Fri, Oct 24, 2008 - Page 8 News List

A march for a cause both natural and threatened

By Chen Lung-chu 陳隆志

During World War I, US president Woodrow Wilson proposed to resolve territorial conflicts around the world through the principle of self-determination.

When the UN was formed after World War II, it declared that self-determination was a major principle of international law.

As its charter stresses, one of the UN’s major aims is to “develop friendly relations among nations based on respect for the principle of equal rights and self-determination of peoples, and to take other appropriate measures to strengthen universal peace.”

In 1966, the UN passed the International Covenant on Economic, Social and Cultural Rights and the International Covenant on Civil and Political Rights, which states: “All peoples have the right of self-determination.

“By virtue of that right they freely determine their political status and freely pursue their economic, social and cultural development,” it says.

Thanks to the principle of self-determination, those who have been colonized or have been ruled by foreign regimes are able to declare independence and build their own countries.

For an independent, sovereign state, this principle can also be applied to remove foreign interference or threats, to maintain national sovereignty and ensure that the nation’s status and future will be decided by the public.

Since 1945, Taiwan has transformed from a land of military occupation into an independent, sovereign state characterized by freedom and democracy.

However, bilateral relations between Taiwan and China have changed significantly since President Ma Ying-jeou (馬英九) of the Chinese Nationalist Party (KMT) came to power on May 20.

Ma’s government has repeatedly violated campaign promises by leaning toward China to the extent that the status quo of “one country on each side” of the Taiwan Strait has been severely challenged.

Where should Taiwan go now?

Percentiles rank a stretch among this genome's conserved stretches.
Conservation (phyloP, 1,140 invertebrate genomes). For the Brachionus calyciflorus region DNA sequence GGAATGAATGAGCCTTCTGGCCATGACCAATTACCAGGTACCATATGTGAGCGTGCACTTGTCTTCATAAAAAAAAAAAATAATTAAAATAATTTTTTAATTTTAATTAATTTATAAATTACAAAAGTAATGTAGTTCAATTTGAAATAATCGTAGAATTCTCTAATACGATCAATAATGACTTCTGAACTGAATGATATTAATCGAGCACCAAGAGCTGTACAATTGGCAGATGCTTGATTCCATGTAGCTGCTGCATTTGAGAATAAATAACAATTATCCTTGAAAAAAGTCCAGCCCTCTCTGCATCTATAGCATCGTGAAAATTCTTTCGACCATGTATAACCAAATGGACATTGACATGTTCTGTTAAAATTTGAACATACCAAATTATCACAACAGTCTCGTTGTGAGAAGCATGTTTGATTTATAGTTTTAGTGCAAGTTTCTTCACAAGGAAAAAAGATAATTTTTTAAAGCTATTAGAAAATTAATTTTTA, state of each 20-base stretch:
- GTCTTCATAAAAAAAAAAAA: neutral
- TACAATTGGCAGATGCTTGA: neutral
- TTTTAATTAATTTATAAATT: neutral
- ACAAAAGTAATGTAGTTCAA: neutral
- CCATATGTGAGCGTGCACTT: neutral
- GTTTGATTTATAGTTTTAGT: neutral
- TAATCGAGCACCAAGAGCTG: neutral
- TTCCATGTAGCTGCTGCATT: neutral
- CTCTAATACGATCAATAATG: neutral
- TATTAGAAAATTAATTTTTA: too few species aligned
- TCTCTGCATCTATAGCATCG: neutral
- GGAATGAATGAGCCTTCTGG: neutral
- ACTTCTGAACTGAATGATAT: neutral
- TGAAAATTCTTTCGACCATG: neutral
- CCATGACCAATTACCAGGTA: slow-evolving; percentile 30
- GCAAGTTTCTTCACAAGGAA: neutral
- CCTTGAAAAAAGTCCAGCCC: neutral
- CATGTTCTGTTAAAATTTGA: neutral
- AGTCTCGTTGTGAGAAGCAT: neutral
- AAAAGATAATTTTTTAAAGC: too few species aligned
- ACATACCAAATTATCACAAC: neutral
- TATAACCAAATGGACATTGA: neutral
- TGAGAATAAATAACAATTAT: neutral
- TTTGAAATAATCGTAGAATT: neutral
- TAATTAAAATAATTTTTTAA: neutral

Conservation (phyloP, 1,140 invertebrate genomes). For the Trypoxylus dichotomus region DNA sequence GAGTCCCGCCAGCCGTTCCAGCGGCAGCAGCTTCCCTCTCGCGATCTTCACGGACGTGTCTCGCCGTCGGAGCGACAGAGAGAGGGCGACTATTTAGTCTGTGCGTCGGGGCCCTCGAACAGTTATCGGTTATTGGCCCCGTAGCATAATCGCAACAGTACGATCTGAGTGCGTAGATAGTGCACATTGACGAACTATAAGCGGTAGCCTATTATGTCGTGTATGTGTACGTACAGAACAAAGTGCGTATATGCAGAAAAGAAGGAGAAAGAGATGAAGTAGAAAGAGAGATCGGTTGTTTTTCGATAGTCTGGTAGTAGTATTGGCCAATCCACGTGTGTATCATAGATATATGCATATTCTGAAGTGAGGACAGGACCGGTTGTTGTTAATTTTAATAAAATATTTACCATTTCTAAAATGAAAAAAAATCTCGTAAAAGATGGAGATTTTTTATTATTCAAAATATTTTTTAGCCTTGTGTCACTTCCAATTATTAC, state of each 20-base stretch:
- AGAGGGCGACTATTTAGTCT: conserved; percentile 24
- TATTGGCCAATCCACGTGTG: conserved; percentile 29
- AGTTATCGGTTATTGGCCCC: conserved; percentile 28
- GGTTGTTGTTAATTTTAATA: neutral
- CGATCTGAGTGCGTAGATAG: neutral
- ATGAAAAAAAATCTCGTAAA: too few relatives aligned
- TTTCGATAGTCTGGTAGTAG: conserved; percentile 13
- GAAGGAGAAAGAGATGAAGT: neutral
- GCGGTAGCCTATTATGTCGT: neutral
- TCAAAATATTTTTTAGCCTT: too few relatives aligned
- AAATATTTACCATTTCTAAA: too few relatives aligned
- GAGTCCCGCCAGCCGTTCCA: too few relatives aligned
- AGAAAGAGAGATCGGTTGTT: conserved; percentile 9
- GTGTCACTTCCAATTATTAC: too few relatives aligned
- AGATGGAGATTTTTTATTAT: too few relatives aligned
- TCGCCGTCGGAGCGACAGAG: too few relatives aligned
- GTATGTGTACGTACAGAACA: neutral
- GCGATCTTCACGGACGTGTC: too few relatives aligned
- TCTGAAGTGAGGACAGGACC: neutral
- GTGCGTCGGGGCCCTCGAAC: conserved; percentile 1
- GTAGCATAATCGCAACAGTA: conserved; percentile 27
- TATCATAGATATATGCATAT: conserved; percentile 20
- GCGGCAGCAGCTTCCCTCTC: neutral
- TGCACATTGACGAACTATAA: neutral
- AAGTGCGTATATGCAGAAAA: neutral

I believe that Taiwan’s future must be decided by all our people, not by political slogans, and that any change to the status quo must be decided by Taiwanese through democratic processes.

Taiwan has a dual challenge. Internationally, it faces China’s military threat and its ambition to annex Taiwan.

Domestically, the Ma administration is breaking campaign promises by leaning too closely toward China.

This behavior has damaged the dignity of Taiwanese as well as jeopardized the health, stability and welfare of our society.

Therefore, Taiwanese must stand up and decide their future for themselves and realize self-determination in a referendum.

The long-cherished principle of self-determination is sacred and nobody can deprive us of it.

The Democratic Progressive Party (DPP) will hold a rally tomorrow in the name of “safeguarding Taiwan.”

At a time when the nation is facing critical challenges internationally and domestically, this gathering is of great significance.

We must take real action and participate in the event. We must take to the streets hand in hand to protest against the Ma government and express our opposition to its pro-China policies.

We must demonstrate to the international community the public’s will to secure Taiwan’s status as an independent, sovereign state.

Chen Lung-chu is chairman of the Taiwan New Century Foundation.


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